[Note this table has been compiled from two different data sources and using different methods. 1890-1999, data was sourced from 12,439 journeys to work in 1,834 life histories; statistics are calculated for the decade in which a particular journey to work started (Pooley and Turnbull, 2000); 2002-15 uses Department of Transport data (2017)]

*automobyl – someone whose default mode of transport is a private motor vehicle

omnimobyle – someone who uses different modes of transport, but still frequently uses a private motor vehicle

multimobyl – someone who uses different modes of transport and tries to limit or ration their use of private motor vehicles

sustamobyl – someone who only walks, cycles or uses public transport to get around

actimobyl – someone who only gets around under their own steam (eg walking or cycling)

Can our cities get back in shape?

Our cities are out of shape. They have become bloated. The congested city slows down and comes almost to a standstill. It chokes and splutters, having difficulty breathing. It is a growing epidemic like obesity. Some of the causes are in the genes that have been dealt; the distance between the buildings is not going to change. However, most of it is down to lifestyle choices. The city could be fit and healthy, but we have collectively chosen a city that does not function effectively. We have chosen to use and allocate space and priority in ways that mean that at times we can hardly move. Very few are content with the status quo. Who wouldn’t want an end to congestion? Who wouldn’t want healthy streets that were pleasant to move through or linger in? There is a catch though. For the city to change, I must change. If I want the city to flow, to breath, then I need to give up some personal freedom for the benefit of all. I may have to give up the right to drive alone, anywhere, at any time. I may need to be more active, more often, in the choices I make to get around. That won’t be easy, and getting healthy won’t be quick, but it could mean that the city can work for everyone. Anyone could walk anywhere at any time in pleasant surroundings. Anyone could get anywhere quickly and on time using the public transport network. Anyone could cycle anywhere at speed and in safety. Everyone will be able to access their homes by car if they chose. Deliveries will be possible to all businesses and homes, with time and other restrictions as required. The remaining capacity could be allocated to other private vehicle journeys. Look at the turn around in Copenhagen over the last 20 years. The Danish capital was unfit then and everyone was unhappy and now it has been transformed (figure from Bristol’s Draft Transport Strategy  showing people unhappy with the level of congestion). What is stopping your city doing the same?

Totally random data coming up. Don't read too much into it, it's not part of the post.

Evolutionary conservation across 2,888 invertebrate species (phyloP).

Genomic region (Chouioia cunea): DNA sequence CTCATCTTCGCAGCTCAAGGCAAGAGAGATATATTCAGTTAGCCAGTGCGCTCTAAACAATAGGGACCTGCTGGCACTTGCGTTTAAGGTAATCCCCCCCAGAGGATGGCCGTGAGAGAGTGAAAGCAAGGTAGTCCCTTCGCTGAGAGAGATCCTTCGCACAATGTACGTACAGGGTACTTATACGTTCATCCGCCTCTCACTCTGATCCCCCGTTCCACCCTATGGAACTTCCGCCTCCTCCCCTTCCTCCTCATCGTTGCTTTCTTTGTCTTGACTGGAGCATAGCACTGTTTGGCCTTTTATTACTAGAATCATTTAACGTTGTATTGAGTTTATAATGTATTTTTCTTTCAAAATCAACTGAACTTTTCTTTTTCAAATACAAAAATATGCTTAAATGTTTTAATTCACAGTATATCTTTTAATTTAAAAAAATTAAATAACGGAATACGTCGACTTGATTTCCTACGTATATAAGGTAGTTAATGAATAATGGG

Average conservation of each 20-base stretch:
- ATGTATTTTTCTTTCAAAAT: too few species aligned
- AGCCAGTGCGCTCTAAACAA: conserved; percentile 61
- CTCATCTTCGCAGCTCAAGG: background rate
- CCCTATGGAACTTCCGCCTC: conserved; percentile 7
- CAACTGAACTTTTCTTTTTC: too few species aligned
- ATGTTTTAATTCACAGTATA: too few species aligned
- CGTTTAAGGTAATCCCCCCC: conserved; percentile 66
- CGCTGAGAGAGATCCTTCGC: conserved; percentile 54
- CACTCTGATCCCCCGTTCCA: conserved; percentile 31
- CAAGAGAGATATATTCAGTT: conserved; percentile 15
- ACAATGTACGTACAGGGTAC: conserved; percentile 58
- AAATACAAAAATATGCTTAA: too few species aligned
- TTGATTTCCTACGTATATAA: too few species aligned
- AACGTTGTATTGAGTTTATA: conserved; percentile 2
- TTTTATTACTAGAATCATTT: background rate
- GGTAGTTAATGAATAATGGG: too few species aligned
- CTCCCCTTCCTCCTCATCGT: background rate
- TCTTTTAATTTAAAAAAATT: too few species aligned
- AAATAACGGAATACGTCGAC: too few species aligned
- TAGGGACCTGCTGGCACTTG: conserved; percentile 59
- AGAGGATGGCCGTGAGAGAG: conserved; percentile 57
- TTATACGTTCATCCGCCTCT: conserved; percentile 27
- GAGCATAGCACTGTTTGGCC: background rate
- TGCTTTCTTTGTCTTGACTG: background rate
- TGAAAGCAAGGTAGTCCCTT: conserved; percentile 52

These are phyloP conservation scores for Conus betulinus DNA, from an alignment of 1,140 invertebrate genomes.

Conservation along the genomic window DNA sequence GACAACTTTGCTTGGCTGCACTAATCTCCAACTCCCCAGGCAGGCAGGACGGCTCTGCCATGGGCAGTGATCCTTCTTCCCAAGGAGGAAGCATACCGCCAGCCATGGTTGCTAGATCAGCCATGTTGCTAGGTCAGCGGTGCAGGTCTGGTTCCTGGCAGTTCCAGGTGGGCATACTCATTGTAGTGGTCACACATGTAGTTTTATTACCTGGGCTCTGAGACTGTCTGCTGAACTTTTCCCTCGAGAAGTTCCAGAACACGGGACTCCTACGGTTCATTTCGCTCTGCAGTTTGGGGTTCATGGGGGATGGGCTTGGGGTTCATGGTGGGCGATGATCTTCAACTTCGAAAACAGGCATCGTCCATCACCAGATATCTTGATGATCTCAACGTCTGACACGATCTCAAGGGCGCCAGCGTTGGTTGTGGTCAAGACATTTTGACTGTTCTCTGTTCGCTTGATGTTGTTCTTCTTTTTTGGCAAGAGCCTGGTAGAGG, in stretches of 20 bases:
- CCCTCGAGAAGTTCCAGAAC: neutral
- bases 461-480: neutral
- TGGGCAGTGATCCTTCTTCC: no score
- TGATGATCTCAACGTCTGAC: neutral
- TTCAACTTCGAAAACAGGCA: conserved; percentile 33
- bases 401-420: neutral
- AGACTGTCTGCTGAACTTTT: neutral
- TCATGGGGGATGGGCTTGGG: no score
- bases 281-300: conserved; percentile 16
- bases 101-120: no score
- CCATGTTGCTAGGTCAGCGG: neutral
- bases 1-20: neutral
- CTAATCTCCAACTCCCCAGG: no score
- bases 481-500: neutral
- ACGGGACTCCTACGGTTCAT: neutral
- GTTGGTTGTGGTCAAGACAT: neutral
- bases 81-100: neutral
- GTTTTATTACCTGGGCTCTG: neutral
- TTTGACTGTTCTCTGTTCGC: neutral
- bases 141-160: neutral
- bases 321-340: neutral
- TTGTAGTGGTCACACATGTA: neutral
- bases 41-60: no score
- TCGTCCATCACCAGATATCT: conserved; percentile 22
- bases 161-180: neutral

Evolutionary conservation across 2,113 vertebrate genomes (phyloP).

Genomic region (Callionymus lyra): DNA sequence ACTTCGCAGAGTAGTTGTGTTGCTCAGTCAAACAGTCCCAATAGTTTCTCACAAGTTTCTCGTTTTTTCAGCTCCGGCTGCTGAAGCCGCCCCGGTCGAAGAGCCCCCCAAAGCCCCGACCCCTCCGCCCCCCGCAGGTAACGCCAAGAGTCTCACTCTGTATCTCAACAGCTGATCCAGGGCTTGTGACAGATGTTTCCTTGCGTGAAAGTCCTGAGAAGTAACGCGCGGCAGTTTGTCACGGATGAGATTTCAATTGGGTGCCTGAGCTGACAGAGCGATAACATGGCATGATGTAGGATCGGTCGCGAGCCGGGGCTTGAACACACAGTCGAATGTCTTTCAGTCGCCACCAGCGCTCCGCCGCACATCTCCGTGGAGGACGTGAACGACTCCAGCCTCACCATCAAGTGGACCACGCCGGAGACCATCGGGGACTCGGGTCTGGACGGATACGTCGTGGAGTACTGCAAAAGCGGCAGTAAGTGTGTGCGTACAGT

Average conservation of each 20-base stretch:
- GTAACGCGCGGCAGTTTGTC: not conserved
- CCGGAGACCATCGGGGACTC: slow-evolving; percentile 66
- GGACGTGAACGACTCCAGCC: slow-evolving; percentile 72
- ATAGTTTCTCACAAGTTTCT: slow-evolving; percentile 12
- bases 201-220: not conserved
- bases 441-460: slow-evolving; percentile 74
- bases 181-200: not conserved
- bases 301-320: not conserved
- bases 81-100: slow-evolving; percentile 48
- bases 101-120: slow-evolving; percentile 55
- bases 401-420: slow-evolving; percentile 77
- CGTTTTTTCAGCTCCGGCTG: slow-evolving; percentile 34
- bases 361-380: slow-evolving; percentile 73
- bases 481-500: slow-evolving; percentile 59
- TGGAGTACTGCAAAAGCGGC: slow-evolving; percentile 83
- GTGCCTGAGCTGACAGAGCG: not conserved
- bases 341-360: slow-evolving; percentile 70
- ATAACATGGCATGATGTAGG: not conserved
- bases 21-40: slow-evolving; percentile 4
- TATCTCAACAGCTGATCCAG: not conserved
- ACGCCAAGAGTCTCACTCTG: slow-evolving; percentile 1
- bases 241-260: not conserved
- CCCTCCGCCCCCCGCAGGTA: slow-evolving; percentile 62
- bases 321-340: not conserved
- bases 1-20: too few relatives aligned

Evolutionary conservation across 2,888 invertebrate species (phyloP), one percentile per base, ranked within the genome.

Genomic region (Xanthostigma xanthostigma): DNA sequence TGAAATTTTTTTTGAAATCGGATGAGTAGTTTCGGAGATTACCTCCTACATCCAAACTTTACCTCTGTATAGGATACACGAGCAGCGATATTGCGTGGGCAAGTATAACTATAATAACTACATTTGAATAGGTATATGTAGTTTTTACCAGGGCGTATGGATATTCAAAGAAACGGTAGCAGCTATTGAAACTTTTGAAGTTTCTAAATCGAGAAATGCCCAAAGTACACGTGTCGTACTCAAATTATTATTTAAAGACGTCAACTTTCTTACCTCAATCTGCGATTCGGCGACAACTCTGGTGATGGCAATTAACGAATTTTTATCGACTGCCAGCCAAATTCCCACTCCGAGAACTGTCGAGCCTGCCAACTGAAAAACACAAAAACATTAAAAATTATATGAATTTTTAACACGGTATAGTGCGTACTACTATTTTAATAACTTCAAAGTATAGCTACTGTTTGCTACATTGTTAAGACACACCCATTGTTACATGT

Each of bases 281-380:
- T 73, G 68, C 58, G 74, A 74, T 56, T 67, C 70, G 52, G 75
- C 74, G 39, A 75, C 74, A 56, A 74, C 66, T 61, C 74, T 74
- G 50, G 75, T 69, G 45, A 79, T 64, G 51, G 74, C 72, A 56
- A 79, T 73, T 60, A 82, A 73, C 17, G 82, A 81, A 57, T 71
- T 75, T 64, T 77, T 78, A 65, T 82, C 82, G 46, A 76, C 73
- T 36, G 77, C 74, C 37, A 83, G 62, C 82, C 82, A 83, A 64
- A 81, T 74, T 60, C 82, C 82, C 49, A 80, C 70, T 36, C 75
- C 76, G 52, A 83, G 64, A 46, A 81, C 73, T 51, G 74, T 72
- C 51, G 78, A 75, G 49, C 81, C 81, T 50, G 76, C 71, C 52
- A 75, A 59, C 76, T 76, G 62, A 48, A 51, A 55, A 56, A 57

Bristol’s transport Strategy Consultation

You can have your say on the strategy until 2nd November 2018:


It is positive, but in my opinion does not go far enough. You can read my thoughts below.

Something radical needs to happen

I am broadly supportive of the strategy. However, I have some reservations. There seems to be a great reluctance to address the issue of over use of single occupancy vehicles head on. The strategy is clear that something radical needs to happen and yet it lacks that radical cutting edge. Many people who currently drive alone will have to change modes, just to retain the current unacceptable levels of congestion (due to planned growth to 2036). Even that assumes that nothing else changes, but if more road space is allocated to walking, cycling and buses then even greater reductions in driving alone would need to be made. Some potentially unpopular measures (eg road charging and parking levy) are proposed, but combined these would not yield a big enough reduction in private car use to keep the status quo (pp71-72).

Many people who currently drive alone will have to change modes, just to retain the current unacceptable levels of congestion


Unapologetic about benefiting the most deprived